On Mon, Mar 17, 2008 at 10:41 AM, Jonathan Rochkind <[log in to unmask]> wrote:
> Well, the SFX architecture has a feature called "display logic" that
> let's you on the server side determine how the menu will display based
> on what services are available. This is more obviously relevant to
> "digitized text availability" from Google Books than just cover images.
> You might want to suppress ILL links if there is digitized text (in
> fact, you probably wouldn't in that particular case, but that gives you
> the idea of what things you might want to do. At least my library
> wouldn't, maybe others with especially small ILL budgets might). Or
> just give a pre-ILL warning message ("are you sure the Google text isn't
> sufficient?), that might be more realistic.
> Anyway, you obviously couldn't do this using the existing SFX display
> logic feature if the Google Books info is only client side.
> Now, "impossible?" In the world of software development, few things are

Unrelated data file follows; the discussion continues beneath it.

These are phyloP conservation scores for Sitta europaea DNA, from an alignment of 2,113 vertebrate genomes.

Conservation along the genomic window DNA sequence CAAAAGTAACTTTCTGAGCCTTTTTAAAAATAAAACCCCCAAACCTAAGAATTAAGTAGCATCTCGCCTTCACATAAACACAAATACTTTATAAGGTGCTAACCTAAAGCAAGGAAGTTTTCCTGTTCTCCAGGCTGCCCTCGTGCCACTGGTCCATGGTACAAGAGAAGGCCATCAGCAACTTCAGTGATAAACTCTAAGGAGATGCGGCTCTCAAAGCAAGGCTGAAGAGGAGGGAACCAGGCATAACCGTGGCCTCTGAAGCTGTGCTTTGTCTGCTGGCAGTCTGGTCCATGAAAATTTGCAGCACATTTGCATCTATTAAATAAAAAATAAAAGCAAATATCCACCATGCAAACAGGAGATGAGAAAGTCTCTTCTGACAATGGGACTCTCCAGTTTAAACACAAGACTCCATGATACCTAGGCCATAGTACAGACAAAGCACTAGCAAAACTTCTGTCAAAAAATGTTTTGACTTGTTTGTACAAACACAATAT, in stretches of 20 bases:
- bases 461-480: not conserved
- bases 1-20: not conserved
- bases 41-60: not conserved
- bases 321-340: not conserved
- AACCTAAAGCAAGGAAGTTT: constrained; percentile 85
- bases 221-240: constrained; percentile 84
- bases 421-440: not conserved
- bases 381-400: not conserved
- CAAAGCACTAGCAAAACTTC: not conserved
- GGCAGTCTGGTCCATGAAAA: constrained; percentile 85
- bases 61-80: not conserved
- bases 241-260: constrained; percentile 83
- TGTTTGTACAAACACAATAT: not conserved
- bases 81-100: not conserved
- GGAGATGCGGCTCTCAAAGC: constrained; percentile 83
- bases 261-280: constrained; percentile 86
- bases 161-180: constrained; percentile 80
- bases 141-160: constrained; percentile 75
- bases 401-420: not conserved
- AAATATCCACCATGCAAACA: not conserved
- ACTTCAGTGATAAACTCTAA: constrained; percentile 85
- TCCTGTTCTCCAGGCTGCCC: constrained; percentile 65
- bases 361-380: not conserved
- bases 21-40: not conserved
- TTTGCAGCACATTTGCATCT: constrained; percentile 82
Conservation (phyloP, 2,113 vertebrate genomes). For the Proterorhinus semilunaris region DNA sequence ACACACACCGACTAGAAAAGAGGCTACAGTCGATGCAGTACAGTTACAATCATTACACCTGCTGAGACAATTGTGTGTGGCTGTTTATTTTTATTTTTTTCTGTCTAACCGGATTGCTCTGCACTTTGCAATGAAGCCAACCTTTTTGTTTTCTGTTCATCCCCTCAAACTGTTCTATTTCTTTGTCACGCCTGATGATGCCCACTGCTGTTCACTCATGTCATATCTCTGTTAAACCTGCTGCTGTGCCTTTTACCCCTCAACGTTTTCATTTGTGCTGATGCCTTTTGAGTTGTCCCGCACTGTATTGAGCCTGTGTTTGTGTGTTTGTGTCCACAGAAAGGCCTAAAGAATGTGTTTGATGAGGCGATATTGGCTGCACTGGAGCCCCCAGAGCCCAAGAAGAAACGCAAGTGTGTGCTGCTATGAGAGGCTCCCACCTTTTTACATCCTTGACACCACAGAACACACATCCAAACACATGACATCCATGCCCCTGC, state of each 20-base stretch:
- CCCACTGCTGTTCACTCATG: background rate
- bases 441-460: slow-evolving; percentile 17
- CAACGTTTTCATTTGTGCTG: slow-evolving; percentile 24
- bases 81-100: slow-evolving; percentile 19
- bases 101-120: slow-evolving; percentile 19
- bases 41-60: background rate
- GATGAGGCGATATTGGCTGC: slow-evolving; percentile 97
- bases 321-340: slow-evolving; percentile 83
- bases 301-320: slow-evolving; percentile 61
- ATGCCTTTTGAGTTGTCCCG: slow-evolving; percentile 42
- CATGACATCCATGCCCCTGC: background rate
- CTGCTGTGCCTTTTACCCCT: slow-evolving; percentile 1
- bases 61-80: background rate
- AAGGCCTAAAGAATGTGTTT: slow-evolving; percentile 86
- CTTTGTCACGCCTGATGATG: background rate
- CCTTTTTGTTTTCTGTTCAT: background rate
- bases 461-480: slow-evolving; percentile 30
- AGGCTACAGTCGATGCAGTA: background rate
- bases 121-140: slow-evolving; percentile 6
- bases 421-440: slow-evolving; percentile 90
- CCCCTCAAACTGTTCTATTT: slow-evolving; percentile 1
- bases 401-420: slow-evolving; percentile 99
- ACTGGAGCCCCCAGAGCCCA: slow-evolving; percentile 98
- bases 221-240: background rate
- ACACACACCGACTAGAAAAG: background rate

> actually impossible. You could try to duplicate that feature using only
> currently isn't that clean, it woudl be hard. But you have the
> capability to customize the SFX HTML however you want to. (And your
> customizations will likely break with a future SFX release). So
> nothings impossible, but I wouldn't want to go down that road.
Your particular requirement (hide the ILL link if Google has text) is
easily implemented using the gbs classes: simply wrap the ILL link in
a <span class="gbs-if-noview">...</span> and you're done. SFX will
likely preserve such <span> tags across releases since it doesn't know
what style you're applying.
If I were you, I'd probably look for a server-side solution first,
too, but let's discuss the architectural differences a bit more.
You mentioned modularity and maintainability - I'd say that a
client-side solution can be kept modular and maintainable as well - in
your output page.
In addition, client-side has significant advantages in both latency
and scalability, in particular when mashing in data from a provider
with a distributed architecture that has a degree of redundancy, and
therefore availability, that is as high Google's.